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The department of youth
For those of a non-drinking age (read, not us old folk), seeing live music in Fresno can be a hard sell. Sure, there's plenty of makeshift venues and house shows that pop up. But they can be sketch and you've got to know where to look. Real, working all-age venues are few and far between.
So, a place like the Chinatown Youth Center is an exciting idea — a for-the-people by-the-people venue that's equal parts music, art, and community activism, with something happening every weekend.
Famous talks with 22-year old Jeremy Brownstein about the new center, which recently opened on F Street in downtown.
Let's start with the quick rundown. What's the center all about?
We are a center for art, music, and community. This means we want to promote music, art, and help our community grow strong. The five of us who head the center have been searching for such an opportunity for many years, and we're super excited to be able to have that chance, and that it is located in Chinatown.
I'm excited about the idea of the space as part of larger downtown/Chinatown redevelopment. So, I'll ask, why Chinatown? How'd that come about?
Chinatown is a great community in Fresno. The biggest problem is that there is not a widely known consciousness for Chinatown. Because of that, it has been neglected and has suffered. There are a lot of great people in this community, and we're hoping that we can help really communicate to the public and get down here to experience the historic Chinatown community. Most of us here were very familiar with this community and the cards fell in the right place to be able to have the opportunity to do something positive.
What's the scheduling like? Are there regular hours, or is the center only open during show times?
Currently, we have been having two events on average, per week. We currently do not have regular hours, as the five of us who manage the space are full-time students and part-time workers. Eventually, we hope to be open for regular hours, with help from our community in running the programs.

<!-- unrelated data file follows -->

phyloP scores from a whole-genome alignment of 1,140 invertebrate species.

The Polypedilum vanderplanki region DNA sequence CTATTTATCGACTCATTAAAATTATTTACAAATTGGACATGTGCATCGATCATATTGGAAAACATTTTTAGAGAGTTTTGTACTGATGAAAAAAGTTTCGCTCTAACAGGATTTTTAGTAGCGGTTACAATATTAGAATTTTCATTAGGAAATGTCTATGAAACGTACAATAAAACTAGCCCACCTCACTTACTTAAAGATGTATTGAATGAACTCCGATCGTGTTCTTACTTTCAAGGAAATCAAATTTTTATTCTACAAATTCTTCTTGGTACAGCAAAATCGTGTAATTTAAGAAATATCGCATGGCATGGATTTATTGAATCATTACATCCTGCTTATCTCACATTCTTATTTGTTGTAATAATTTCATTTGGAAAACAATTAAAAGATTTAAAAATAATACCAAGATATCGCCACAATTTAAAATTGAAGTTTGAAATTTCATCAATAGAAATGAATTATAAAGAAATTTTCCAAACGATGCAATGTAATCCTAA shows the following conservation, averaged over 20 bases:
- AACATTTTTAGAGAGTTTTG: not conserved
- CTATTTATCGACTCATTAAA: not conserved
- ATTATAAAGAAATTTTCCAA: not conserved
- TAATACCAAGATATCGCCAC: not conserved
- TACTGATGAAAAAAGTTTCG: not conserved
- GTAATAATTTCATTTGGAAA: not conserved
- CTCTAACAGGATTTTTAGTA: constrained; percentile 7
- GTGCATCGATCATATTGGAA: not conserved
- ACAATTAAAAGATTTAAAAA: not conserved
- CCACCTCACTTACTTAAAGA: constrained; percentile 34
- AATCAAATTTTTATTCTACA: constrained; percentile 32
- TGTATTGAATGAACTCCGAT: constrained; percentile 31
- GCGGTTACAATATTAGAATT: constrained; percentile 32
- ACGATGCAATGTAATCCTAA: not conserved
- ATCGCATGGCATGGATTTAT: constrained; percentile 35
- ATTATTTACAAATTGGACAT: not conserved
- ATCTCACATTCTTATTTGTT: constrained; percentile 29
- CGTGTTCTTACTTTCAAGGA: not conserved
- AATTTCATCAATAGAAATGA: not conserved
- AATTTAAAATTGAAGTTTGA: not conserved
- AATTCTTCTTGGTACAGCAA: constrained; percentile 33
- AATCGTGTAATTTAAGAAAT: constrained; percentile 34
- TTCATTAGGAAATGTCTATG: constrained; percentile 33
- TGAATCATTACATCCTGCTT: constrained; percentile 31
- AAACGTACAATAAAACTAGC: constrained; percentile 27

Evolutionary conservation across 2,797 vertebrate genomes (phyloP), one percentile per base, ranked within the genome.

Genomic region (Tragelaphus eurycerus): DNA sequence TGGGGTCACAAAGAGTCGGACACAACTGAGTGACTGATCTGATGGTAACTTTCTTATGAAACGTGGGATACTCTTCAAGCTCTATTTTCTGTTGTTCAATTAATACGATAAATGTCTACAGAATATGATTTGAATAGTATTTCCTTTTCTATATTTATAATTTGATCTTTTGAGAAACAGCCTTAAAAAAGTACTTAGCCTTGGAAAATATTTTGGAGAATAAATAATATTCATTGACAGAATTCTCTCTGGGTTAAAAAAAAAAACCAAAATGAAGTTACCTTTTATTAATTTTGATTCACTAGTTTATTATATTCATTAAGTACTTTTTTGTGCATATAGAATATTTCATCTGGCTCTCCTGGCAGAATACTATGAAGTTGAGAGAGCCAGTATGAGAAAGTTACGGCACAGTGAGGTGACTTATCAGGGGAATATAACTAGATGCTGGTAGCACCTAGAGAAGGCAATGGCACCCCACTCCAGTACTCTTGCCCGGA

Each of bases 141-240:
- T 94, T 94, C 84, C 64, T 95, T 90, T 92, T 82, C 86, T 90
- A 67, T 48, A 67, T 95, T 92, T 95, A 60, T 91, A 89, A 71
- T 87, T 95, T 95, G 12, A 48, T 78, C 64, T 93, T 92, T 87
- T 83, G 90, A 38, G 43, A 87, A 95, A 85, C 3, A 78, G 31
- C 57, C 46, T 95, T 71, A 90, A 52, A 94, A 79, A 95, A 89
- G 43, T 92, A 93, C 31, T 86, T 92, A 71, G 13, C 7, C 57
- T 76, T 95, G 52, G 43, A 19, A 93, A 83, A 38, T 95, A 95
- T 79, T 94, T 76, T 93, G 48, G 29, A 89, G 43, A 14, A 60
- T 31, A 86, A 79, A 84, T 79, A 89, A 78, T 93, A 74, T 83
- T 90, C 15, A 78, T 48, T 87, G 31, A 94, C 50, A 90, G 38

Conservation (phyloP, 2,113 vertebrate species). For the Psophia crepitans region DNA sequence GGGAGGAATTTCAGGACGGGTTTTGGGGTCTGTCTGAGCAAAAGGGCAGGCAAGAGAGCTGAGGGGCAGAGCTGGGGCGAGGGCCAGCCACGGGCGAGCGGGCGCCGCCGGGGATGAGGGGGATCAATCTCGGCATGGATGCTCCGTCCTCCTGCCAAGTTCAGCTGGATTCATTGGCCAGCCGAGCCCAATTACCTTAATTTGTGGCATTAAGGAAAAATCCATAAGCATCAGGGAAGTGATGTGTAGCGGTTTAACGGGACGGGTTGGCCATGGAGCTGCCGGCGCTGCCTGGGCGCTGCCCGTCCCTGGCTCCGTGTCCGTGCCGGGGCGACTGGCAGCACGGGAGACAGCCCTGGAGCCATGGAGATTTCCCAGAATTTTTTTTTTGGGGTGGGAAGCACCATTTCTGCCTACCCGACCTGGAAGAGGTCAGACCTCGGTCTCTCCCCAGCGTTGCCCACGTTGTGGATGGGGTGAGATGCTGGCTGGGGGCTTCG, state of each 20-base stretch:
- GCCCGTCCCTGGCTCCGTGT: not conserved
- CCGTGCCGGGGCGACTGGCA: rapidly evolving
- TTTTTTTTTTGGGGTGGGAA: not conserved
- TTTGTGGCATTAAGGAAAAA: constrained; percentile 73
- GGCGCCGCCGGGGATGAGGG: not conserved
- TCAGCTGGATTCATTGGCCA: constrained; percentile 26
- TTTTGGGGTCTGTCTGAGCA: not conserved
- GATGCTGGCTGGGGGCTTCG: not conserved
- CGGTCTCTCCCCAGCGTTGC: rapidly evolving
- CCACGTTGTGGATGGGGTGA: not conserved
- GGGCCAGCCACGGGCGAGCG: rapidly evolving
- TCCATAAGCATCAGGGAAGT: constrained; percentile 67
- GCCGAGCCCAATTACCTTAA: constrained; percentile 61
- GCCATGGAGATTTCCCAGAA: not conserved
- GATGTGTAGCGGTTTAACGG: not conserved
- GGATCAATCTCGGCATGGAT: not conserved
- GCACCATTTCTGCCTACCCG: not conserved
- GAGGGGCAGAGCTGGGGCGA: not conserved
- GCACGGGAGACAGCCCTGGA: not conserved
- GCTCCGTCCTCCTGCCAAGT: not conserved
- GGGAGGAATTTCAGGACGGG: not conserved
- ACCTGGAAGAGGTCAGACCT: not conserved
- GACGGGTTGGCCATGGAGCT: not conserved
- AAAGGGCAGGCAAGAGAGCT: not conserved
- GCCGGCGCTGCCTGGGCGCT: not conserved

It seems there is a lack of good/safe all-age venues in Fresno. Where does the center fit into all that?
As of right now we are a members-only, donation-asked venue. This is because the law requires us to be. Eventually, we will have our credentials to be open to the public, which is in the process. As it stands, our musical part has security on hand at all events. Safety is a primary concern, and we feel that it will become less important as we see the change in our community we hope to push forward. Fresno's music scene has for some time lacked a solid all-ages venue, which is why so many house shows and “makeshift venues” pop up. This is what CYC hopes to grow into — a positive, creative, musical, and community-oriented space that all can take part in and feel confident in.
Sort of like Gilman St., which you list on your MySpace, under “heroes.” Can you explain that for readers who might not be familiar?
Gilman St. is an all ages community venue in Berkeley, which has been running as a non-profit, member and community based, and promoting music and art for the past 25 years. The space they have up there is very inspiring to the idea of what some like-minded heads can get done together.
So, what's the organizational structure at the center now? You're all working and in school. So, this is a total volunteer thing?
The five of us have been dying for an opportunity like the one we have. We are not doing this for profit. If anything, we have our savings invested and a lot of our time. Our passion together is in music, art and community. Some of us more so than others in a given field, but it's the passion to be a driving force that keeps us so engaged.
Our only income comes from the donations of our members and our own investments. Those both will, and have, been giving rise to improvements on our space, investing into the community, donating to other organizations, such as those overseas, and promoting programs here.
We're working to find the legal status that will best suit us. Currently we're looking into unincorporated status. Our ultimate goal is to create revenue in which 80% of profit is sent back to the community semi-annually to chosen organizations, while the rest continues to ensure we can be open as a space. We all are attending college and also work; Chinatown Youth Center is our passion, not meant to become our career.
When it says youth center, what are we talking about? Is this appropriate for 12-year olds? Are we looking at high-schoolers? College kids? All the above?
All of the above is the short answer. We're hoping that in time we can have people organizing youth programs and events. Currently as we are, we're trying to set up more amateur art displays, a musical instrument exchange for young people to get involved playing music, and other community-oriented events. We're currently interested in setting up new programs for this space via those in the community who have ideas. We're currently working with some businesses and galleries in an effort to attract more people into the area. We will also, beginning this month, from 7 to 8 p.m., on the first Thursday, same day as Art Hop, have our doors open for public opinion on future programs. We invite anyone with a good idea to come join us.
Chinatown Youth Center
901 E. F St.
* Chris Piss, Bombs Blast, Pinky Swear, Switchblade 327 and Vibrating Crosses
Feb. 6, 6 p.m., $5
* The Velisha, Dead Wasted, Vibrating Crosses, Manic Relapse, Halfa Sixer, D.N.C., Red Wine and Lost Thoughts + more
Feb. 7, 6 p.m., $5